When I started at my current position at a local public health department, my first task was to lead a social justice, diversity, equity, and inclusion (DEI) group to improve staff relations. The assignment surprised me since it wasn’t on my job description and I didn’t have formal training in this area, nor confidence in leading the work. But I took the assignment and committed to advancing it as best I could.

I attended my first meeting along with coworkers who were mostly Black, Indigenous, and people of color (BIPOC), many of whom were jaded by limited progress from earlier efforts. I left the meeting with the task of creating monthly programming for staff and no idea where to start. As a new employee, I lacked context of the staff tension, and as a young, white female, I wondered how best to engage the multi-national and multi-generational staff in a meaningful way.

Since I lacked formal DEI training, I instead drew from my lived experience of working abroad in Tanzania. Inspired by daily chai breaks where coworkers stopped work and talked over chai, I launched a monthly Tea Time program for staff, where staff got to know colleagues and share their cultures in a low stress environment. It quickly became a popular, well attended program, and different groups started to volunteer to host and lead.

Organizing DEI programming in my unit led me to participating in the larger divisional DEI group, where I learned more about and met colleagues doing similar work in their units. As I did more DEI work, I received more invitations into various DEI working groups, affinity groups, and trainings throughout the health department. It was not lost on me that these groups and spaces comprised mostly BIPOC folks, often with me being the only cisgender, heteronormative, white person there. But for public health efforts to effectively reduce the inequities that harm our communities, we need everyone to do equity work.

Inequities are pervasive throughout the country and negatively impact our communities’ health. They play a role in social determinants of health like housing, education, income, access to healthy foods, and access to affordable health care. These problems are so big, and it feels overwhelming to try to change them.

I get overwhelmed thinking about the enormity of issues that impact my public health work, especially as someone who works behind the scenes. Change can take time, but working in DEI spaces has expanded my thinking about how the work can be done and has connected me with collaborators for projects. As an analogy, I’m a member of the Community Recovery Collaborative, a cross-divisional workgroup that supports communities long term after disasters like outbreaks or weather events. From this group, I’ve learned that my division does a lot of recovery work, which I hadn’t previously seen that way because the activities are framed more as project management milestone tracking. Now I can recognize it, and similarly, I can see equity elements and opportunities in my current work.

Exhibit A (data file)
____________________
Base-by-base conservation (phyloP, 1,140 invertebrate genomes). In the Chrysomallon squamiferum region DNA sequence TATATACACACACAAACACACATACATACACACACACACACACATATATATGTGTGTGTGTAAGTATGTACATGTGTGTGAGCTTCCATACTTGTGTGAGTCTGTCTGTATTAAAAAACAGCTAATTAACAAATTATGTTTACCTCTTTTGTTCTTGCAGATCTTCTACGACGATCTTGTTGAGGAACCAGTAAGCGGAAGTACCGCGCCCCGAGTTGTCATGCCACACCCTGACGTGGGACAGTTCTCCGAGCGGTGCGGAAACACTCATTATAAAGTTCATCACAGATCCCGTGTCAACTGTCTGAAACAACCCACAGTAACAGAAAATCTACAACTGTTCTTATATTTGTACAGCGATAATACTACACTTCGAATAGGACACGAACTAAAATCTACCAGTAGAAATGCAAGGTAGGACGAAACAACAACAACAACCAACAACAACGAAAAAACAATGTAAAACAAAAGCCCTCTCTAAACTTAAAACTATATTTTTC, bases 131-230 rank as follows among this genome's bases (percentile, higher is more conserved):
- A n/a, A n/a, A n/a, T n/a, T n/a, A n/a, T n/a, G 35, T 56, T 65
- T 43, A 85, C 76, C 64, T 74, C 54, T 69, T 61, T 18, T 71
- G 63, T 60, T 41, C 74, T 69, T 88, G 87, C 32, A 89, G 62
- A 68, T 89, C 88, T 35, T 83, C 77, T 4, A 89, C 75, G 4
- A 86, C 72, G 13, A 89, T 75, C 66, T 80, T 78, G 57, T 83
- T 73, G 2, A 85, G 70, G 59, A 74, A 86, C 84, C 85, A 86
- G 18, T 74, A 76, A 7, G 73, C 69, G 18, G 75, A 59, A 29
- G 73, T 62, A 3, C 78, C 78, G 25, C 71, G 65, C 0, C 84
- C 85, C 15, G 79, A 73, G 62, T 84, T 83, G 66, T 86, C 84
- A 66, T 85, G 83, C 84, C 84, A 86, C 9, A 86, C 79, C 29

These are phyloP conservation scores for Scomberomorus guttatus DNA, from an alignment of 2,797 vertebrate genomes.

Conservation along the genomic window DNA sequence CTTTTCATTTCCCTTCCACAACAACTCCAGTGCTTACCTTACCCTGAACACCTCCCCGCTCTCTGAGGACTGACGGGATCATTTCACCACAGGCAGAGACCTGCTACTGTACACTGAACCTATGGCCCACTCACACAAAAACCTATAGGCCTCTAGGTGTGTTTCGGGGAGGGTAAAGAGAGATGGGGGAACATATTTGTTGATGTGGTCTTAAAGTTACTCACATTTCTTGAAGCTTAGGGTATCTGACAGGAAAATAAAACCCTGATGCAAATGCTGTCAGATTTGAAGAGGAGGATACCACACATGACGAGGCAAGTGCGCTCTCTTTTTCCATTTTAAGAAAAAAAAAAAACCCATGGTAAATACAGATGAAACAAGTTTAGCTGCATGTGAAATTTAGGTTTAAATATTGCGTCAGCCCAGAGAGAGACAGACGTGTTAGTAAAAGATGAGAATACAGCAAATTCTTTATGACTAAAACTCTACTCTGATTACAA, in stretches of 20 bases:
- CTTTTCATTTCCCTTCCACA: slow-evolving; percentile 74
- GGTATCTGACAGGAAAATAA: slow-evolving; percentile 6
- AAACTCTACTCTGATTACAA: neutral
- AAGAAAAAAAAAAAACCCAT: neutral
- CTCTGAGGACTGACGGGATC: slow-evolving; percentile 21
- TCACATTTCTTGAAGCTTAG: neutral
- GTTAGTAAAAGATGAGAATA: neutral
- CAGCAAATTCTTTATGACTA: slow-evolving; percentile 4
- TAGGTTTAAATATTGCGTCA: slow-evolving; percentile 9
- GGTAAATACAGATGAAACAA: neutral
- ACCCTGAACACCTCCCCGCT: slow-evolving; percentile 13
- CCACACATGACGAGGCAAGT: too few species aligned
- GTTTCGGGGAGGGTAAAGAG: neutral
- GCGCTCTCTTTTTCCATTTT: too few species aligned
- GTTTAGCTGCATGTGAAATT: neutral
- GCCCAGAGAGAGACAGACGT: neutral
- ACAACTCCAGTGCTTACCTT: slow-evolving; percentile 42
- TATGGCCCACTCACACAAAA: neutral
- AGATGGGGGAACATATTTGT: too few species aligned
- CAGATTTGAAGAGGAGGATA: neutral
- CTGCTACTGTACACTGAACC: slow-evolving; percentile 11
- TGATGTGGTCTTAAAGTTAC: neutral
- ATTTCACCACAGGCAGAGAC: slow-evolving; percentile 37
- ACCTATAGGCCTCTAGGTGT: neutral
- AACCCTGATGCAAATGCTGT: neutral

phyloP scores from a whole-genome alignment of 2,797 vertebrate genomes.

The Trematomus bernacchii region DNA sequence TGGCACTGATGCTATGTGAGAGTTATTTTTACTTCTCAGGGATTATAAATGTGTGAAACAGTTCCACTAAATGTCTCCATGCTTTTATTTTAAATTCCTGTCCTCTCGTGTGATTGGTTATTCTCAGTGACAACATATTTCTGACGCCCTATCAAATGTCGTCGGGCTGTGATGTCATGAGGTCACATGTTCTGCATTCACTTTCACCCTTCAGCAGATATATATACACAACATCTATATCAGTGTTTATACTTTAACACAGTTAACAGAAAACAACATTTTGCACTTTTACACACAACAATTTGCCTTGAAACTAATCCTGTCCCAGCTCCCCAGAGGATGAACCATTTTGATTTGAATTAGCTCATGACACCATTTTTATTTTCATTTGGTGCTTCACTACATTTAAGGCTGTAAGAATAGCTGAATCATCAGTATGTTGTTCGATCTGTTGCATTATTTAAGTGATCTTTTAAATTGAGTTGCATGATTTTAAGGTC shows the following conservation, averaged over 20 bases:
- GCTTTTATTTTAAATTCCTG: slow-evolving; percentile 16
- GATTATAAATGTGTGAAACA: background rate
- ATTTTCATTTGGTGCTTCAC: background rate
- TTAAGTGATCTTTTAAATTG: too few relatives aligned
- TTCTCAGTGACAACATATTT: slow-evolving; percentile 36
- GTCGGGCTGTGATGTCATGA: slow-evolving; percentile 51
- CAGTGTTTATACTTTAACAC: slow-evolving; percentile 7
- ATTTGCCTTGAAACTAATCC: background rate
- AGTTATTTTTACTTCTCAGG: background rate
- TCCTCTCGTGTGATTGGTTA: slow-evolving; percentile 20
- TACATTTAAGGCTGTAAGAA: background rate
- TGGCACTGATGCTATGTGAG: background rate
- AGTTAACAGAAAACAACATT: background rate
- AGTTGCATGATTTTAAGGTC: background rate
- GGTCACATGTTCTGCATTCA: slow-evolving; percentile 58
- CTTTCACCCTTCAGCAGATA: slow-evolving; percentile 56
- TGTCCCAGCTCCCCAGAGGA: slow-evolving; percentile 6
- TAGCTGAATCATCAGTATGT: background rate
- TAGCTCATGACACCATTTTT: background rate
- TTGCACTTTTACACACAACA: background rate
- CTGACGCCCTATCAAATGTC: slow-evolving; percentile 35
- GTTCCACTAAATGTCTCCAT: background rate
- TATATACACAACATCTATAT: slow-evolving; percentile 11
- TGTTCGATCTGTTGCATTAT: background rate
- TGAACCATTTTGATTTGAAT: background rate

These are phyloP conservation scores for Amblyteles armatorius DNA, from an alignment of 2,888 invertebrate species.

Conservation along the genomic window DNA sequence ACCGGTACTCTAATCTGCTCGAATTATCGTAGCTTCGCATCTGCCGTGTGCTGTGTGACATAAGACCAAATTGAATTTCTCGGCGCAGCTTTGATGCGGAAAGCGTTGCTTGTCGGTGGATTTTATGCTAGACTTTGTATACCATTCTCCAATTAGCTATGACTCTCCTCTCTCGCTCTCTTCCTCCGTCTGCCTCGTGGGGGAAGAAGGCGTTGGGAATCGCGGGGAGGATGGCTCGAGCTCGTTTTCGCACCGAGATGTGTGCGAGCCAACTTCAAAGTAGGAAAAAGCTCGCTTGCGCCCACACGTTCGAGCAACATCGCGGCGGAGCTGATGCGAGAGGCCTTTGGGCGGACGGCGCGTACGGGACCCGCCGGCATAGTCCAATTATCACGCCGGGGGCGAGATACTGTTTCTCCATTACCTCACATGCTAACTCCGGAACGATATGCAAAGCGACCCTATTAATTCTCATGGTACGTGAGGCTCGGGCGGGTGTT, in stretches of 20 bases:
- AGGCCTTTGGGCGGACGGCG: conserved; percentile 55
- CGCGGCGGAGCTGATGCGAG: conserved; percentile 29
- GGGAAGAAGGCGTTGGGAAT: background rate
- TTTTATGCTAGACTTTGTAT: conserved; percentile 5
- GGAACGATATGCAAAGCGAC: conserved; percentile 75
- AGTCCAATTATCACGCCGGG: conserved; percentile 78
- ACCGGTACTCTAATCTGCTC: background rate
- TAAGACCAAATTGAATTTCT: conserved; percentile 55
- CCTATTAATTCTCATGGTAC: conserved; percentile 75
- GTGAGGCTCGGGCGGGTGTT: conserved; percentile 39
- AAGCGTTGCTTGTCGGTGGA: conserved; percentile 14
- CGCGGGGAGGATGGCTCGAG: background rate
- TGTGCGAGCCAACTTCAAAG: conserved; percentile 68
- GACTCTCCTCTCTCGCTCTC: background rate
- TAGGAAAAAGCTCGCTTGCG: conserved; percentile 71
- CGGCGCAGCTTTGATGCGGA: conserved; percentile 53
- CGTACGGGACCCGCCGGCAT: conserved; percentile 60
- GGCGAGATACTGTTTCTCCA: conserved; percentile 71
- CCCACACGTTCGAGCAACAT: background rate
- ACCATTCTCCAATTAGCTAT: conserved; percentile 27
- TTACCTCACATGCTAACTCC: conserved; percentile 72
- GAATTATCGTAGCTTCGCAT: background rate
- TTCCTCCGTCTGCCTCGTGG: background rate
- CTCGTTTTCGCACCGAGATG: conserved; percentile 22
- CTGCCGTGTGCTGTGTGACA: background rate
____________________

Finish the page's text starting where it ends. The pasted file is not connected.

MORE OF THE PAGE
What does it mean to do the work?

I started by deeply listening in DEI spaces where many BIPOC colleagues shared experiences that I empathized with and observing how staff interacted. I also read books on various DEI topics, such as Caste by Isabel Wilkerson and The Sum of Us by Heather McGhee, to better understand the issues and experiences my BIPOC colleagues talked about. In meetings, I noticed the composition of the staff who were in attendance and encouraged white staff to come to DEI meetings.

In my vaccine equity work, we broke down binaries like “us vs them” and “good vs bad,” and replaced them with a spectrum of where people were in their decision making process, meeting them there, and asking them what they needed to gain confidence in taking the vaccine. Now, I actively deconstruct binaries and replace them with spectrums, which creates opportunities to meaningfully engage people and insert equity elements into my work.

Be committed, be curious, and be patient. As your awareness of DEI issues increases, you’ll start seeing opportunities where you can incorporate its core principles and best practices into your public health work. You’ll also likely gain a group of fellow supporters who will help you think through ideas and how to implement them.

The systems in which we live and work are big, powerful, and slow to change, yet they can be transformed. It’s up to us to work together to change the way public health operates. We need people from all backgrounds involved to ensure we don’t perpetuate or create new inequities with programming, policies, and procedures. For anyone who is frustrated by the systems that drive inequities, I encourage you to make DEI work a habit. You’ll find that approaching public health with a DEI mindset can lead to meaningful, long-lasting impacts in your community.

Carolyn Rhodebeck is an epidemiology coordinator and research scientist at the New York City Department of Health and Mental Hygiene. She is a member of 40 Under 40 in Public Health Class of 2023.

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